Firstly, it is good to ask questions and gather as much local information as possible. The Florida Department of Environmental Protection has a good sinkhole FAQ section, which provides lots of information and resources for residents and landowners. It includes a contact phone number for anyone who has a specific question not answered on the website.
To get an idea of how common sinkholes are in a particular area, people can consult online resources like Sinkhole Maps, which show where sinkholes have been reported in different counties. The Florida DEP keeps a downloadable database of subsidence incident reports, although they note that not all incidents recorded will be verified sinkholes.
People with concerns about sinkholes on their property, or on a property they are planning to buy have the option of employing a licensed professional to carry out an inspection and assessment – normally this is a firm of professional geologists or geotechnical engineers. These inspectors will look for surface signs of subsidence (cracks in walls, water pooling on the ground, etc), and undertake geophysical surveys of the land using ground-penetrating radar and electrical resistance to “map” the underlying rocks. This can often show if underground holes are present. However, because these techniques map anomalies (i.e. changes in the structure or make-up of the ground), rather than taking perfect pictures, the results can be complicated by the types of rock structures present, and by water levels.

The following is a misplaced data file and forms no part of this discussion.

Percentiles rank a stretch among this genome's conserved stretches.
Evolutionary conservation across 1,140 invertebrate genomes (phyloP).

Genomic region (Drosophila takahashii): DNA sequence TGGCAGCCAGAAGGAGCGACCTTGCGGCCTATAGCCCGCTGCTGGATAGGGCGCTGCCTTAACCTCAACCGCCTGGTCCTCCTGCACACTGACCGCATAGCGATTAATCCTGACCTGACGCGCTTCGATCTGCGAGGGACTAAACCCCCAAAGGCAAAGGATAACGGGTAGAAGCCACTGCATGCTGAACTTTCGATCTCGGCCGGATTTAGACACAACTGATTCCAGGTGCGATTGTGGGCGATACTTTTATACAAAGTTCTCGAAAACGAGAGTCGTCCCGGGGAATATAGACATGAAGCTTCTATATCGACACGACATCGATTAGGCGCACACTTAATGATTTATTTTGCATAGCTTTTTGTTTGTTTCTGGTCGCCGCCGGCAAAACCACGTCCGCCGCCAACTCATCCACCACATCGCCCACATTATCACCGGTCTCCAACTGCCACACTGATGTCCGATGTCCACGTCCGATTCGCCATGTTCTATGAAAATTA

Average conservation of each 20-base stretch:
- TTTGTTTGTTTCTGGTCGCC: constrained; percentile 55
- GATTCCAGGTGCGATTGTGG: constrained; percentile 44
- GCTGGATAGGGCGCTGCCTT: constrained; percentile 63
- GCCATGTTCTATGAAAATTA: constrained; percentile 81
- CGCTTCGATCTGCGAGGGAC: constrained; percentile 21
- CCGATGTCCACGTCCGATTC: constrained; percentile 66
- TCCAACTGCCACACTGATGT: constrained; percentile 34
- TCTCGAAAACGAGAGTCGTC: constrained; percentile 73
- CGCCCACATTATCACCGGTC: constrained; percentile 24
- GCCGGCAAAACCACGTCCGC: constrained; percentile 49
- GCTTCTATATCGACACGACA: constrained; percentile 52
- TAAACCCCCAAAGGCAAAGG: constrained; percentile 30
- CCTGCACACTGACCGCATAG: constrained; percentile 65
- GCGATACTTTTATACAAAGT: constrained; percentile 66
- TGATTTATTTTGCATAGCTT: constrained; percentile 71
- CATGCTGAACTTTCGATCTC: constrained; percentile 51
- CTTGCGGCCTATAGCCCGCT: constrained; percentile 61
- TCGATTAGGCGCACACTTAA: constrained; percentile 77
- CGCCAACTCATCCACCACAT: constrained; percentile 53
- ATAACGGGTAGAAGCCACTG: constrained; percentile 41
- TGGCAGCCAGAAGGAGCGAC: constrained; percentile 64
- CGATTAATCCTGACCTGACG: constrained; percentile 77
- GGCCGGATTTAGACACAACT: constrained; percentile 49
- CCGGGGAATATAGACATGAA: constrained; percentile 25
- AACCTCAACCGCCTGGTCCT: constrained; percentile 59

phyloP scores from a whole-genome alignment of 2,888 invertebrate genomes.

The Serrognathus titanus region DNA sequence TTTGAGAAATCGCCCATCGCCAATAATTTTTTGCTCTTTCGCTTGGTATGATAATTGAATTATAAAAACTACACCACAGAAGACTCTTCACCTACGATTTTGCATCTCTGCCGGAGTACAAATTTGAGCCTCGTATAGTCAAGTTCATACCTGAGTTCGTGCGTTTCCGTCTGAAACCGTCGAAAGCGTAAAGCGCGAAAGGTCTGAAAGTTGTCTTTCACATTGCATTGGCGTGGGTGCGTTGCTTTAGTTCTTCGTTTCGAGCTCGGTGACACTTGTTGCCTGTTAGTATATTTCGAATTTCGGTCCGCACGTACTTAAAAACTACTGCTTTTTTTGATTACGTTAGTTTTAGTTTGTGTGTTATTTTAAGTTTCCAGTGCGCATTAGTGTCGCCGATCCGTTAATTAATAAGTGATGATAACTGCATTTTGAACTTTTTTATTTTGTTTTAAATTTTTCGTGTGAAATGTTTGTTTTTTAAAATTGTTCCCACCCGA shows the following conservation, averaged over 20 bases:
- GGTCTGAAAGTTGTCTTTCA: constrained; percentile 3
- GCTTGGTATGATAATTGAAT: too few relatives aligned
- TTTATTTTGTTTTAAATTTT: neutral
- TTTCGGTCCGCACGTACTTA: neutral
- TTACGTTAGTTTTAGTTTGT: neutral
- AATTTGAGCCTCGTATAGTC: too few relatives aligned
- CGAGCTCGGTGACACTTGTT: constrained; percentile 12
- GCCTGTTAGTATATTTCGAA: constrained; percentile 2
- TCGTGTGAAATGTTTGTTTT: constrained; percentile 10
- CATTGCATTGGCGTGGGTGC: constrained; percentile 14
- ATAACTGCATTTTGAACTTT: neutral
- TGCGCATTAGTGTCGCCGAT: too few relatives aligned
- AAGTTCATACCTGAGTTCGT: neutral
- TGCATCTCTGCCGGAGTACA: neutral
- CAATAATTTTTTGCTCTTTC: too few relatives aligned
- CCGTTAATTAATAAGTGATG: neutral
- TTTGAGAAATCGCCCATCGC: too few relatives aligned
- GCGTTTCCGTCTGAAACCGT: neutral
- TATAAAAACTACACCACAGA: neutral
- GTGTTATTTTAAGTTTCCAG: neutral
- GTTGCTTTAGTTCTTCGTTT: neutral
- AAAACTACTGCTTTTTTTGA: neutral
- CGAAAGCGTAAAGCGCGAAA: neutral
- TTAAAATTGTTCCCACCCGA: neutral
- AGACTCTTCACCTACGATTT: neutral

Ultimately, living in Florida means living with the risk of a sinkhole developing, in the same way that people in Southern California live with the risk of earthquakes. Asking questions, researching online and in local resources, and talking to experts are all things that can help people decide what level of risk they are comfortable with.
Guest blogger Dr Alison Blyth is an earth scientist with a particular interest in karst.
The content in this blog is an overview provided for general information purposes only, and does not constitute professional advice. The author does not accept any liability arising from the use of the information provided here or from the omission of information.